So yes I strongly agee with a hard break-in! :thumbs:
 

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Break in Period

I am not advocating anyone follow my path or deviate from the manufacturer's prescribed method of break in but I can tell you this. I grew up on a car lot my father owned and I have been a motorhead for over 40 years so I and my friends have seen, rebuilt, and broken in dozens of motors. Obviously this debate has raged for years but I can tell you that I have seen cars with the 50' style break in tend to use oil and cars which have been broken in like they're going to be driven tend not to use oil. I read the entire site that was referenced by Crimson Avenger http://www.mototuneusa.com/break_in_secrets.htm
and that makes more sense, especially now that machining is more precise. And you certainly can't argue with the pictures showing the difference between the two types of break in. My point is this; if you take a car that has been softly broken in and driven for a while (years) and start romping on it, it will come apart and break down. If you break it in harder you can romp on it after the break in and it is more likely to stay together. It has a 100K mile warranty anyway. Please draw your own conclusions but I know how mine will broken in. I am not advocating driving straight to the local race track to see how many RPMs it will take or if you can make it come apart but I'm going to have a pretty good idea what my Redline is made of about a mile from the dealership when I can get out in the country on some straight open road. Good luck to all and may your wait be rewarded with a ride that exceeds expectations when your Sky is in your driveway!
 

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I am not advocating anyone follow my path or deviate from the manufacturer's prescribed method of break in but I can tell you this. I grew up on a car lot my father owned and I have been a motorhead for over 40 years so I and my friends have seen, rebuilt, and broken in dozens of motors. Obviously this debate has raged for years but I can tell you that I have seen cars with the 50' style break in tend to use oil and cars which have been broken in like they're going to be driven tend not to use oil. I read the entire site that was referenced by Crimson Avenger http://www.mototuneusa.com/break_in_secrets.htm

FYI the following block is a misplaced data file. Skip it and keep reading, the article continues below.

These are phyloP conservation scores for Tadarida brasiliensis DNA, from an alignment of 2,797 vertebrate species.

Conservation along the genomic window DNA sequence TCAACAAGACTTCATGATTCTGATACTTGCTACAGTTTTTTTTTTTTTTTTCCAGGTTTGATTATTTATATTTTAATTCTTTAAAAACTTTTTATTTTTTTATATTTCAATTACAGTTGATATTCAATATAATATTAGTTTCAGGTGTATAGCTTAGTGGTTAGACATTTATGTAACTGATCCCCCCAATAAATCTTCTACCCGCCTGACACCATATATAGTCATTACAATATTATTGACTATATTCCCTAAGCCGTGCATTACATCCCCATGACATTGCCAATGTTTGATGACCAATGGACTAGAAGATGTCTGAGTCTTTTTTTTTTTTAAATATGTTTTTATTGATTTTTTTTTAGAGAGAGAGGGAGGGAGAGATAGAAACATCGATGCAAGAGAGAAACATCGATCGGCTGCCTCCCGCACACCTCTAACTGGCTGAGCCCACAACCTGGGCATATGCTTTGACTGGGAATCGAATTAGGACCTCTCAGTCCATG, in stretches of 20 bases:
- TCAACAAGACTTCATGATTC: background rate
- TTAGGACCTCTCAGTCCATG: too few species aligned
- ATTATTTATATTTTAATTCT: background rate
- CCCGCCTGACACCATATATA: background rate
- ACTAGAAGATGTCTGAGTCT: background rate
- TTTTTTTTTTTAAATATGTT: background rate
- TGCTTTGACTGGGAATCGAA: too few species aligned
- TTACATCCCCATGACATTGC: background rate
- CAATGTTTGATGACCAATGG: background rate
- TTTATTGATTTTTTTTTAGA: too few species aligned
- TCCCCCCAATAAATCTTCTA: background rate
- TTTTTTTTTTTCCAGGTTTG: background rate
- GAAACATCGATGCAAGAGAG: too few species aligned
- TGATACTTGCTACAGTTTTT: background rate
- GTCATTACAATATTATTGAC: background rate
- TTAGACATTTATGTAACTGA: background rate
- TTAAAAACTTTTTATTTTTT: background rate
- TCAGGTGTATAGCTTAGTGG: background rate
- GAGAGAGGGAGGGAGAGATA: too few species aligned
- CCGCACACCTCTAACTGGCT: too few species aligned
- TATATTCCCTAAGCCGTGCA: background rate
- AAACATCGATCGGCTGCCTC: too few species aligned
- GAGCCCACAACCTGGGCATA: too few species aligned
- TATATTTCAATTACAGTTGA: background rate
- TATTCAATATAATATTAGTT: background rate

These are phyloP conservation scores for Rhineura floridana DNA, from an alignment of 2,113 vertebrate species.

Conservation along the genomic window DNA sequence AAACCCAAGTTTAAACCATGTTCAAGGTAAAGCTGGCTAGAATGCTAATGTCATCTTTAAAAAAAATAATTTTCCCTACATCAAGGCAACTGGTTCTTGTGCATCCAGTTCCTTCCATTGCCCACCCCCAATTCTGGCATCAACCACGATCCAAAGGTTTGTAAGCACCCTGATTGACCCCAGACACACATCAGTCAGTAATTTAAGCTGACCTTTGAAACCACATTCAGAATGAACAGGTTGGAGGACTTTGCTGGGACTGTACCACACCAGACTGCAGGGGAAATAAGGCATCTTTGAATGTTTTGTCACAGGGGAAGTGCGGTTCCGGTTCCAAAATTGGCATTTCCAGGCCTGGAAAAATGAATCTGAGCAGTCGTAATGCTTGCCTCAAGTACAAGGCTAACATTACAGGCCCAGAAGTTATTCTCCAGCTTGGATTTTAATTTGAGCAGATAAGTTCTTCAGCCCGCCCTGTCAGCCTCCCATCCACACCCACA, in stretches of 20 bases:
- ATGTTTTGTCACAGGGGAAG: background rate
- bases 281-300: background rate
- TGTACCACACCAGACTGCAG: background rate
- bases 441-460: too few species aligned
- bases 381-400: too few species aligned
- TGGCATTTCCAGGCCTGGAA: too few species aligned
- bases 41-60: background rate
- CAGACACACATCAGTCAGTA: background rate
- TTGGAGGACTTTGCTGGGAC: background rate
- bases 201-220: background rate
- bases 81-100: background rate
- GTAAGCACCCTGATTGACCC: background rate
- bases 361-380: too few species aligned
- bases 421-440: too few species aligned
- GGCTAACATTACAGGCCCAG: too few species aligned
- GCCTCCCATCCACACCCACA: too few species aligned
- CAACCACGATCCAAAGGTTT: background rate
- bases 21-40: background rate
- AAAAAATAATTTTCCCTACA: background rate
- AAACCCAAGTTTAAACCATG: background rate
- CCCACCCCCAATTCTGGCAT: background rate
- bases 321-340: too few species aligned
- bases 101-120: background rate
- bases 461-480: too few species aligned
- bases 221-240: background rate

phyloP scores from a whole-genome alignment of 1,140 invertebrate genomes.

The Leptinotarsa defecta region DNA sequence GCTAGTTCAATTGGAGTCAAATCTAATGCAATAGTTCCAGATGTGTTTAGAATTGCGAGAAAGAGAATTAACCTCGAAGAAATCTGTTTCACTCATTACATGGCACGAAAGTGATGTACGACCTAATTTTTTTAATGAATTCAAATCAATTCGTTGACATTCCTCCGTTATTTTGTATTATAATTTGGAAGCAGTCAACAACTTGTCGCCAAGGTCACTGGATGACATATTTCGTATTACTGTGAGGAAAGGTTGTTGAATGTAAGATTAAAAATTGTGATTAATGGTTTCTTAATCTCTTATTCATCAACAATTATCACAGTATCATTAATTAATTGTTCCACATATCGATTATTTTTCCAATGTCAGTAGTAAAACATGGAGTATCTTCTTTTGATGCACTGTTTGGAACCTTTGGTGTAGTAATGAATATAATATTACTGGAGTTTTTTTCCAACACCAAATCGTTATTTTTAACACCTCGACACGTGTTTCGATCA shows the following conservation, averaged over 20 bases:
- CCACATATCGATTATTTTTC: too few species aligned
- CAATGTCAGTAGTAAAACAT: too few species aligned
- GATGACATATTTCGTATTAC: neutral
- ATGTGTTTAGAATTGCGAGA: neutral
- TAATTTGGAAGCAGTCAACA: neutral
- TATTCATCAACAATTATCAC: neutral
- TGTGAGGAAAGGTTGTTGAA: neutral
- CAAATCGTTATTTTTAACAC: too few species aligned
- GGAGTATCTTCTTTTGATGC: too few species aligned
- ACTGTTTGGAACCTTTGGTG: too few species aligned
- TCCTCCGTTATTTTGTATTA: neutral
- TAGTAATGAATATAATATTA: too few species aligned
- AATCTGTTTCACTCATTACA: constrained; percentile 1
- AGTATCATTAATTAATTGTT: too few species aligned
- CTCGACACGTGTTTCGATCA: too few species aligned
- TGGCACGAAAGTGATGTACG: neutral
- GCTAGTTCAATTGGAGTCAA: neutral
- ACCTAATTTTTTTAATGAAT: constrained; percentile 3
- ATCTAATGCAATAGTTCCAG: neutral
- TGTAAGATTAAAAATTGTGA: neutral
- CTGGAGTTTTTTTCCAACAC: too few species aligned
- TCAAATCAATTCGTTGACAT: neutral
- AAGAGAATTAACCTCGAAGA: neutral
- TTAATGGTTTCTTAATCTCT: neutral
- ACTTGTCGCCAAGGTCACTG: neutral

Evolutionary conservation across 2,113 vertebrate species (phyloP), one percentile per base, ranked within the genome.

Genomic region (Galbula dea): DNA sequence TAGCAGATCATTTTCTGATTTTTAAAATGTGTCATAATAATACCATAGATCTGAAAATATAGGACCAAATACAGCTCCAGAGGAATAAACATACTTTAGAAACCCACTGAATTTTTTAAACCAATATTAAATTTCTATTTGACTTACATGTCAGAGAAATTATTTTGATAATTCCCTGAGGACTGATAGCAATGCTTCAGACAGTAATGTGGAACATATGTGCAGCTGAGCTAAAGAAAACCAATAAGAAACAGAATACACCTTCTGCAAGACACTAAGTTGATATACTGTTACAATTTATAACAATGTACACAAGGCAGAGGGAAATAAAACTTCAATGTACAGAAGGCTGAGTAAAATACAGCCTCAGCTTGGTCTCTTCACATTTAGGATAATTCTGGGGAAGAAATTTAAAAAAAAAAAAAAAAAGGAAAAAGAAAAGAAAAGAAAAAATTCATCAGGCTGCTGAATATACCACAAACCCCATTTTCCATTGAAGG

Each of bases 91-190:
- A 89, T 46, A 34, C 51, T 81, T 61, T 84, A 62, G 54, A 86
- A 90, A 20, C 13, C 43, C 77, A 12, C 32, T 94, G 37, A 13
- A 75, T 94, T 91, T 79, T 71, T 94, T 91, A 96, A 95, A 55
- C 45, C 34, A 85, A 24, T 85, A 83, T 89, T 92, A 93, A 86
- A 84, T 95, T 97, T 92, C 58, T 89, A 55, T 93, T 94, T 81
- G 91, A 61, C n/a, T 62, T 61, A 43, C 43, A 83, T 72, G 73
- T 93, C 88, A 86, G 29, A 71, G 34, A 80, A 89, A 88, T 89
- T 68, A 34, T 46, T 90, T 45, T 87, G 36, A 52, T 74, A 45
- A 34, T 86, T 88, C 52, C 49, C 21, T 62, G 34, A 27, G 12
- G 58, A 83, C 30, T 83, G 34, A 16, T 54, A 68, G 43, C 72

and that makes more sense, especially now that machining is more precise. And you certainly can't argue with the pictures showing the difference between the two types of break in. My point is this; if you take a car that has been softly broken in and driven for a while (years) and start romping on it, it will come apart and break down. If you break it in harder you can romp on it after the break in and it is more likely to stay together. It has a 100K mile warranty anyway. Please draw your own conclusions but I know how mine will broken in. I am not advocating driving straight to the local race track to see how many RPMs it will take or if you can make it come apart but I'm going to have a pretty good idea what my Redline is made of about a mile from the dealership when I can get out in the country on some straight open road. Good luck to all and may your wait be rewarded with a ride that exceeds expectations when your Sky is in your driveway!
:agree: :agree:
Except I also tend to do it in short runs, and try to never let the engine fully warm up in the first couple 100 miles, this may be overkill now days with synthetic oil, in the old days I always worried about gumming the oil. :thumbs:
 

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break in

You shouldnt rage on a brand new motor. Give it a few hundred for the rings to seat properly. If the cylinders glaze early, oil consumption will increase,, usually. Also, never use synthetic immediately. I would start with that after the first oil change. I wouldnt use anything but synthetic on a turbo motor.

Does the redline come with synth from the factory??
 

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You shouldnt rage on a brand new motor. Give it a few hundred for the rings to seat properly. If the cylinders glaze early, oil consumption will increase,, usually. Also, never use synthetic immediately. I would start with that after the first oil change. I wouldnt use anything but synthetic on a turbo motor.

Does the redline come with synth from the factory??
No it is coming with regular oil.